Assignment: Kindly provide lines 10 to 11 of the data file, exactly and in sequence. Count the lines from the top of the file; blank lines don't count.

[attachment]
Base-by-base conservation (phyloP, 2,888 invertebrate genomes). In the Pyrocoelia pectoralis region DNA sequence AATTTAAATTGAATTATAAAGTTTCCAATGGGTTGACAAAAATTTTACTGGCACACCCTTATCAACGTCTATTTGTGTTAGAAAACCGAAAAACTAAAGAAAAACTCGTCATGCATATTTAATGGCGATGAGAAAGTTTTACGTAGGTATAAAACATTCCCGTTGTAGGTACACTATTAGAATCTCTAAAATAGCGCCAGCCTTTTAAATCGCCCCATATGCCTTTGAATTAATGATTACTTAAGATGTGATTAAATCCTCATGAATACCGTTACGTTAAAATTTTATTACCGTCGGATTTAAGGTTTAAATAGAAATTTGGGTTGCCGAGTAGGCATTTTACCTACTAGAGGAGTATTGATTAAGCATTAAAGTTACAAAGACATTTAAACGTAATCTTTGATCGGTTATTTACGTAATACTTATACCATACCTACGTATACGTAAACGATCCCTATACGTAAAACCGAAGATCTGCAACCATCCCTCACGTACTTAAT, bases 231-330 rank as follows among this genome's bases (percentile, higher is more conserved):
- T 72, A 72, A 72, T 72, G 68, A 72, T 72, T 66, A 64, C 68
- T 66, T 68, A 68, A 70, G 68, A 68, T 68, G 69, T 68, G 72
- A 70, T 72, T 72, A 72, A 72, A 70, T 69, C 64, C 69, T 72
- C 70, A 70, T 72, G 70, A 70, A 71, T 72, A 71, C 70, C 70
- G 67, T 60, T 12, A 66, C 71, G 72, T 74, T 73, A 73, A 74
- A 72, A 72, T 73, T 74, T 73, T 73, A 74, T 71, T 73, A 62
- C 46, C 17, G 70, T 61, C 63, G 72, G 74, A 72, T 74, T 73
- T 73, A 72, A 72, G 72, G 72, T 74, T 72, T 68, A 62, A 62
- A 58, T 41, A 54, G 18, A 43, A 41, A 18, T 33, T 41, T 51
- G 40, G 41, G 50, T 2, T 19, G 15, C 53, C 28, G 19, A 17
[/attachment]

- A 58, T 41, A 54, G 18, A 43, A 41, A 18, T 33, T 41, T 51
- G 40, G 41, G 50, T 2, T 19, G 15, C 53, C 28, G 19, A 17